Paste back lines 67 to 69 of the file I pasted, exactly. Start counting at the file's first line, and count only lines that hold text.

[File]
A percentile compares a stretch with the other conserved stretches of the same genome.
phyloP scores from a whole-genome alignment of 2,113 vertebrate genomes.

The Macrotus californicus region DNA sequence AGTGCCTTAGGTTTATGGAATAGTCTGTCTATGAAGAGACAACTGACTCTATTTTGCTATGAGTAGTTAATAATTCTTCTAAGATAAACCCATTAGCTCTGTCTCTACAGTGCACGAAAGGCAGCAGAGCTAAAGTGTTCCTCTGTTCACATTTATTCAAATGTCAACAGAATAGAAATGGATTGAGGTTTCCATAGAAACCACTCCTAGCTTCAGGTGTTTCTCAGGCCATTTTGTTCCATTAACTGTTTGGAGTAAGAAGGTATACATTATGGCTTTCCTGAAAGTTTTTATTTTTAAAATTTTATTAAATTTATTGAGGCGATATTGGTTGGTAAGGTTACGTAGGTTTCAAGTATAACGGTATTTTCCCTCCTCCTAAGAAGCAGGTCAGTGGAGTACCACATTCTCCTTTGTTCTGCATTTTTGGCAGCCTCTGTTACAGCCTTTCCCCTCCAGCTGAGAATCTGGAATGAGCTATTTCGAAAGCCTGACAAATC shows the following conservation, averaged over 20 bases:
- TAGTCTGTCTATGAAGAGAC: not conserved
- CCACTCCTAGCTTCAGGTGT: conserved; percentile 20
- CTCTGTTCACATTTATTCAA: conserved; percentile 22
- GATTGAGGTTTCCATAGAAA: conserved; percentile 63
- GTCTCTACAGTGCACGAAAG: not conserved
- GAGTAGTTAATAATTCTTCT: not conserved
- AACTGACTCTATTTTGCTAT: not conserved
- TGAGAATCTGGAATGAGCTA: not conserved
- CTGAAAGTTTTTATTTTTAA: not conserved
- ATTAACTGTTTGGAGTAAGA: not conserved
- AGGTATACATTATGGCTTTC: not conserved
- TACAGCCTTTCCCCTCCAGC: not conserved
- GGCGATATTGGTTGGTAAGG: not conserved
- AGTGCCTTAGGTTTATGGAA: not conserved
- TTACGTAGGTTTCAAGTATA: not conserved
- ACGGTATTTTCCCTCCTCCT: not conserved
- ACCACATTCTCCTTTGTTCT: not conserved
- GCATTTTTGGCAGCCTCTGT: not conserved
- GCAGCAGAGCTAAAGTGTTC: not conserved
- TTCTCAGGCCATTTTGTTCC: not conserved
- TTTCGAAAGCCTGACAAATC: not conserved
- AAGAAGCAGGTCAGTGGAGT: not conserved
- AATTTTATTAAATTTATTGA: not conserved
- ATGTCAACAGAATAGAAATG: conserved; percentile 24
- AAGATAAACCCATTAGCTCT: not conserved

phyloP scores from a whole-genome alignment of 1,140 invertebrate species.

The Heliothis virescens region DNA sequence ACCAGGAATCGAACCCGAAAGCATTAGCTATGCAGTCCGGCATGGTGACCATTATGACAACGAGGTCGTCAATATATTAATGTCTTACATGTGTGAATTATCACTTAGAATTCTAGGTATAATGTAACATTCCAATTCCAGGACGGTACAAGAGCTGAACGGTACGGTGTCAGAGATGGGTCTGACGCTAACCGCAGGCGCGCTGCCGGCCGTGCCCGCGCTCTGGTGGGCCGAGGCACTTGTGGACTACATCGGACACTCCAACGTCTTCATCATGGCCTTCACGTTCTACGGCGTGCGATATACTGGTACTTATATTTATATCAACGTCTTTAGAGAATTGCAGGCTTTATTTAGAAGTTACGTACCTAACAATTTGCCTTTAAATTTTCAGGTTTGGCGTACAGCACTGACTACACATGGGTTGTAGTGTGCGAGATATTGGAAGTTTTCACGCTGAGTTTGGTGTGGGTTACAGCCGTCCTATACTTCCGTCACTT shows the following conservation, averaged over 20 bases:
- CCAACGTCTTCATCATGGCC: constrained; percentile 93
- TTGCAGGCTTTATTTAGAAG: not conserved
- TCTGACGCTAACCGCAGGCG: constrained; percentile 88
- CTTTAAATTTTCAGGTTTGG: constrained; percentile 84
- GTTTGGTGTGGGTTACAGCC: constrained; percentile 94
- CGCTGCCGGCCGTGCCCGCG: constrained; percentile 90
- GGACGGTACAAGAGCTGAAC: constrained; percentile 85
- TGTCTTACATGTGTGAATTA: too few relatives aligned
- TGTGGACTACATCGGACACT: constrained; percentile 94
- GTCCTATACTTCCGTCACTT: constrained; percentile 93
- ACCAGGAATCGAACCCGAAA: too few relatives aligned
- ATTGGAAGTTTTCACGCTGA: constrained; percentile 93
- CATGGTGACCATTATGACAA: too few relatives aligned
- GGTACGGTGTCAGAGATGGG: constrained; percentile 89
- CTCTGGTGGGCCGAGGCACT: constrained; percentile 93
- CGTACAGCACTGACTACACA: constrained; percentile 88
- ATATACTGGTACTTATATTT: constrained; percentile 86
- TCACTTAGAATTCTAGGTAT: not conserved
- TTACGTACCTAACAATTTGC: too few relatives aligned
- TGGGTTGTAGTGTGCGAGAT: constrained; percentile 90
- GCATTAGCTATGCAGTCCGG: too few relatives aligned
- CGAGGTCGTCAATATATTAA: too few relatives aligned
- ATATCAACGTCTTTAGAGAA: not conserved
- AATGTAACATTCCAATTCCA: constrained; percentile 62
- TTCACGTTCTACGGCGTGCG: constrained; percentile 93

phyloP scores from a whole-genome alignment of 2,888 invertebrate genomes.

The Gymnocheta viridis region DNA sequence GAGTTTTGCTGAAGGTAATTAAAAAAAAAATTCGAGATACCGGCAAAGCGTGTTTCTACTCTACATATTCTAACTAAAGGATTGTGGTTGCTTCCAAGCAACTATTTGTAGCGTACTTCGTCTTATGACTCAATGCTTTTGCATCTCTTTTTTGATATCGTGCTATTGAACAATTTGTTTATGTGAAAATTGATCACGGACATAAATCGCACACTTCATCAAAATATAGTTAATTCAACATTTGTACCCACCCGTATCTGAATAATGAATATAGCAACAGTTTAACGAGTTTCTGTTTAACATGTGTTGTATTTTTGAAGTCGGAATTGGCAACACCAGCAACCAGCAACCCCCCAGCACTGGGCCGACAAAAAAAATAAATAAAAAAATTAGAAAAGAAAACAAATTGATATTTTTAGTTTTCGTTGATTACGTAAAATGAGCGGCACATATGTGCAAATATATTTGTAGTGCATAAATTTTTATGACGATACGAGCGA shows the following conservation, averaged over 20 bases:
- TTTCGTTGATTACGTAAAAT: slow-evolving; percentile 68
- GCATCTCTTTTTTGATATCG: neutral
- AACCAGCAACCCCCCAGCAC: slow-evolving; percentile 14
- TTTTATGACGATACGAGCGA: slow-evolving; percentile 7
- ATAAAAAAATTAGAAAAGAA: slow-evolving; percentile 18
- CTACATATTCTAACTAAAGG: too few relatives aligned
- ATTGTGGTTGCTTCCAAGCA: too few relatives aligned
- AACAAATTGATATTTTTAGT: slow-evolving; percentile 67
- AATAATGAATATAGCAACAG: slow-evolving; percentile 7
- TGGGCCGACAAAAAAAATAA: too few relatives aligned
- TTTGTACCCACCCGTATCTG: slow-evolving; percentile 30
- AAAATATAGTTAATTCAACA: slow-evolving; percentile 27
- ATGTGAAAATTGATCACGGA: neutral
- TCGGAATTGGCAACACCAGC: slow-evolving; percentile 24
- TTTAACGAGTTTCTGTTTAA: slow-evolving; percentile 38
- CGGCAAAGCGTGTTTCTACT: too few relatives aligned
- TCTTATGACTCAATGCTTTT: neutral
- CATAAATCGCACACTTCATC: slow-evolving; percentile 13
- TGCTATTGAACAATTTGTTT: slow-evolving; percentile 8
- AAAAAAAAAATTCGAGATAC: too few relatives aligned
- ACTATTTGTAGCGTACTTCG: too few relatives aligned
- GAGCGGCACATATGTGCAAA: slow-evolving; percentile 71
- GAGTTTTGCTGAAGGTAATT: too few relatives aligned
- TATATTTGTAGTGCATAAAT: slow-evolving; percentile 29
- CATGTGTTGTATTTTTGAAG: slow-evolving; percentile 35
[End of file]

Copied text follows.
- TGGGCCGACAAAAAAAATAA: too few relatives aligned
- TTTGTACCCACCCGTATCTG: slow-evolving; percentile 30
- AAAATATAGTTAATTCAACA: slow-evolving; percentile 27